When software licences attack

Cut down on spending without damaging operations

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It can be a juggling act to curb unnecessary costs on additional software licences while ensuring there are enough licences for all users.

IT departments will often procure more seats than they actually require so users don't run into productivity problems, but that means paying for unused software, said Gareth Doherty, research analyst with Info-Tech Research Group.

"A lot of organisations will buy more resiliency than they need in terms of the software licence," said Doherty.

Negotiating the right software licence agreement is made complicated by the fact that organisations often have no benchmarks with which to compare pricing, said Doherty.

But a "veil of secrecy" maintained by vendors regarding licence agreements makes it difficult to get the standard cost for, say, deploying 30 seats of a latest customer relationship management offering, said Doherty.

It's only when seated at the negotiating table with the sales agent that the dollar amounts are revealed, he said.

"Without having benchmarks, you really don't know if you are getting hosed by a vendor," said Doherty.

Non-disclosure caveats written into licence arrangements mean other organisations won't talk about their contracts either, said Doherty. However, he does suggest consulting an analyst firm that may have amassed that sort of data on different software.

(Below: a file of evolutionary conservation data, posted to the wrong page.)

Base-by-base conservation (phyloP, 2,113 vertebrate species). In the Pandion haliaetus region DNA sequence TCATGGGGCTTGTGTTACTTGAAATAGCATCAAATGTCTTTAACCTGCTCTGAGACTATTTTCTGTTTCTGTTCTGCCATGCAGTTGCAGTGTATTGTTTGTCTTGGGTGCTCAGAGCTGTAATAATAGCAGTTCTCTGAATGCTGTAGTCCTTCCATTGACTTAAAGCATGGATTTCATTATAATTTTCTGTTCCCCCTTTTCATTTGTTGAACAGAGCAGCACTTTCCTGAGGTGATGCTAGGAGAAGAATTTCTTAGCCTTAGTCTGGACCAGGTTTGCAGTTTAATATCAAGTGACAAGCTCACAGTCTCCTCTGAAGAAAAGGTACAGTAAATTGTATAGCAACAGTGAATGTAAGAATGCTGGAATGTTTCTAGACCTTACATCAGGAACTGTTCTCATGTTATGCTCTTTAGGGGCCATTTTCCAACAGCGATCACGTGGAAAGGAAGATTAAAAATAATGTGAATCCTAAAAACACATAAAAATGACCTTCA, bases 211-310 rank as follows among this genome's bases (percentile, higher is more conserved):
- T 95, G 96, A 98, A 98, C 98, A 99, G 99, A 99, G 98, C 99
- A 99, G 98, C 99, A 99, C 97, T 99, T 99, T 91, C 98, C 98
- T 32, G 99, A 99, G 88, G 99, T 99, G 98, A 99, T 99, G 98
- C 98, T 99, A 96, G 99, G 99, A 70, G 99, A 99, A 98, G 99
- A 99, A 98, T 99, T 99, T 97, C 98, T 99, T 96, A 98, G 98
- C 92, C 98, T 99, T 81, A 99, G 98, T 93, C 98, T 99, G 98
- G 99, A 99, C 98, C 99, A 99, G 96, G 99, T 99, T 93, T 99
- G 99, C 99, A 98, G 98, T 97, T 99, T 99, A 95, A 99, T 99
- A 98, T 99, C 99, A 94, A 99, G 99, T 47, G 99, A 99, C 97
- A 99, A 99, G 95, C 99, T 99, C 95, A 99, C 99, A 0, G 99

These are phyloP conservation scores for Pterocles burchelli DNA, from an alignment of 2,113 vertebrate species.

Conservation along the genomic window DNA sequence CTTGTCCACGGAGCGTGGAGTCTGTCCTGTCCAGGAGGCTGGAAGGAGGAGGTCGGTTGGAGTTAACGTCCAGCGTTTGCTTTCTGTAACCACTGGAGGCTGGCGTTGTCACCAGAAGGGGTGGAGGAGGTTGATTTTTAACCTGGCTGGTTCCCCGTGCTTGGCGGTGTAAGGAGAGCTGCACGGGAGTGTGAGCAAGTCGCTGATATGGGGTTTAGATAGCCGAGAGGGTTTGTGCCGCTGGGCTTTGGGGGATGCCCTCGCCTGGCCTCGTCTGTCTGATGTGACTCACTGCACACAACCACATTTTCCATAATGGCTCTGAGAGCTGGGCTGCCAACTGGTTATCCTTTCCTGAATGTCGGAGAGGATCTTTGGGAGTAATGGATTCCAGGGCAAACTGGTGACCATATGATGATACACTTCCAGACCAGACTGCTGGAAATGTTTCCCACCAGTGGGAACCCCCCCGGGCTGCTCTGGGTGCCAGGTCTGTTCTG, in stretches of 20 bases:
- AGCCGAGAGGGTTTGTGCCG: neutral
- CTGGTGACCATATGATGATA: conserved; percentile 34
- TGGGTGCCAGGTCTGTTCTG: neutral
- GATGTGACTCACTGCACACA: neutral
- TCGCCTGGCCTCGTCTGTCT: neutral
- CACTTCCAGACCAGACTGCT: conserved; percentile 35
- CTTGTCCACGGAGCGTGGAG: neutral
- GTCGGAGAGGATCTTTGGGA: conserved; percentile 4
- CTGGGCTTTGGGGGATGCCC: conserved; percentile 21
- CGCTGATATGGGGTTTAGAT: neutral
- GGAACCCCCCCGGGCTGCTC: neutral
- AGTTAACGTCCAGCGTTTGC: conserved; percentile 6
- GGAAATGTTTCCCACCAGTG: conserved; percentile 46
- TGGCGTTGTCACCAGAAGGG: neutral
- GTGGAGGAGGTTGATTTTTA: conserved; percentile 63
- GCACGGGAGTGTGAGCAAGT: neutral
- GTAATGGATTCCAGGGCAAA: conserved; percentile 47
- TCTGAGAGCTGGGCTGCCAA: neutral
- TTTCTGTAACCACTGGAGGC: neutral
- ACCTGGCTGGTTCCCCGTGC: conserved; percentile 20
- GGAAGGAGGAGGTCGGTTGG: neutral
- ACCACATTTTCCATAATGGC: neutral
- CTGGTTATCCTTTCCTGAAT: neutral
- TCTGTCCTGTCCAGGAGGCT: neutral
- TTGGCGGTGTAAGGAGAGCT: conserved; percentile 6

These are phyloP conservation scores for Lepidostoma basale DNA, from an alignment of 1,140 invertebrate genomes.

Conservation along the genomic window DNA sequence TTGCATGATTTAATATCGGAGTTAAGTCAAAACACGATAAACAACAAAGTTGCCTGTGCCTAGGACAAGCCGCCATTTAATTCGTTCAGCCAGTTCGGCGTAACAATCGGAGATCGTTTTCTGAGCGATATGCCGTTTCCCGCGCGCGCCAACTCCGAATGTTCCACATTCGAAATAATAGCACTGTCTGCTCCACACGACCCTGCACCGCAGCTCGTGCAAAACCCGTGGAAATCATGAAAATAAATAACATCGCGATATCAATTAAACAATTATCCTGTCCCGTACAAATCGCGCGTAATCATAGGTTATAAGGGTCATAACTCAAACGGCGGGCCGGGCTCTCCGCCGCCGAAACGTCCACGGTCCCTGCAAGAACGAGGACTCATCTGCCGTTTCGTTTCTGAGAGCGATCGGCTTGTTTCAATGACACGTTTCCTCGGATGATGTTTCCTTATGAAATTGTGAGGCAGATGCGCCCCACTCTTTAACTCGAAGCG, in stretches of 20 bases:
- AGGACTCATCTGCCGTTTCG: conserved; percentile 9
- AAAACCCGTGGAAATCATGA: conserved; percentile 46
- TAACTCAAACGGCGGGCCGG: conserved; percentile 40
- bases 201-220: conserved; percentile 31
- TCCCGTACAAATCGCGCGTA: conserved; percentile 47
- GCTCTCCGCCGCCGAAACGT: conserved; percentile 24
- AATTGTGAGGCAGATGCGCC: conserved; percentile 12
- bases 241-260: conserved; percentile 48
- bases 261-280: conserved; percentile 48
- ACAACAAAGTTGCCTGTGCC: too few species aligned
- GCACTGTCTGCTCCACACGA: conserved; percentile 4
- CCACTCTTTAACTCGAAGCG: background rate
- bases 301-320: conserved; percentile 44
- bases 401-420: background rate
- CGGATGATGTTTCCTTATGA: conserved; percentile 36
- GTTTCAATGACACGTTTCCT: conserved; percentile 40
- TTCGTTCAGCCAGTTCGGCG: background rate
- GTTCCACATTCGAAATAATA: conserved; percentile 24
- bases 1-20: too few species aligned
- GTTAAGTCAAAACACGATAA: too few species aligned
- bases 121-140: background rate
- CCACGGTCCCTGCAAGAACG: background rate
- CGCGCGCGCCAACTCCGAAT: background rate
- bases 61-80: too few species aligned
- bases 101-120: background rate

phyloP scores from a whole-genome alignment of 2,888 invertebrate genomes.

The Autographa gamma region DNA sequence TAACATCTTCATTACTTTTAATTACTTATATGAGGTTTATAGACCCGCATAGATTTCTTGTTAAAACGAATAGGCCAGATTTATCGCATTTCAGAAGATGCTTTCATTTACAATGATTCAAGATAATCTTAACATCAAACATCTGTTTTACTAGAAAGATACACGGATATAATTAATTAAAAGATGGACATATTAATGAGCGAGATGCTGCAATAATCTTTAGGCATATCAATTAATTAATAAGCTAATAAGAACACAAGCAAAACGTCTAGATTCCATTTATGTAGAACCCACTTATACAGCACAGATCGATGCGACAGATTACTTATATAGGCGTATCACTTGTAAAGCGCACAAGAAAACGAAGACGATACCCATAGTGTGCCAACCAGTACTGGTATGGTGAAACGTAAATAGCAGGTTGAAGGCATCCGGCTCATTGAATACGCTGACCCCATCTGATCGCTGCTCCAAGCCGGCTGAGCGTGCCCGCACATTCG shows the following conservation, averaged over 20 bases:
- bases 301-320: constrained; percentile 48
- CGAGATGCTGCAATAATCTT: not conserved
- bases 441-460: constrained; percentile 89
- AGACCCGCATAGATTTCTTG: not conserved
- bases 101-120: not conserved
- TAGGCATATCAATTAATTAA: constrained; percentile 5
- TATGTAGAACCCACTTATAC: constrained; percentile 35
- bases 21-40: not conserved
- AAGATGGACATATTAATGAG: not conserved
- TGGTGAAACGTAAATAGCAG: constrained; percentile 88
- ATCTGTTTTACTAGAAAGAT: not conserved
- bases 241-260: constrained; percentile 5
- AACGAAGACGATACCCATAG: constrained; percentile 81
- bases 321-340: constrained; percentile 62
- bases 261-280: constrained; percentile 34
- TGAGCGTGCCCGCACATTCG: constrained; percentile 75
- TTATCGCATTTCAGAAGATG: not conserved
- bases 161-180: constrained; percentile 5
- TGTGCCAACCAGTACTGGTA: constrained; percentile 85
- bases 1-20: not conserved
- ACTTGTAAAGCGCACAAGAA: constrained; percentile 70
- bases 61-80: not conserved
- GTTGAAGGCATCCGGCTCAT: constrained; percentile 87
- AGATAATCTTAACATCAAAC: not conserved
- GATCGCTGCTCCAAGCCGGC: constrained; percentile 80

Another myth that affects IT departments, said Doherty, is the belief that there is no wiggle room regarding standard terms and conditions in a licence agreement. With business intelligence applications, for instance, Doherty said, organisations can have options included in the agreement to alter the licence model partway through the contract should conditions change. A young company that initially wants to deploy 10 seats on a seat-based licensing model may need the flexibility to upgrade to a server or site licence model, he said.

But the key issue is that it's very difficult to predict what will happen over the lifecycle of a contract, and even harder to know what will happen when the contract comes up for renewal, said Stewart Buchanan, research director with the IT asset management and procurement group at Gartner.

"Customers' eyes are very much bigger than their stomach," said Buchanan. "They sign up for an all-you-can-eat menu and we find them not consuming as much as expected."

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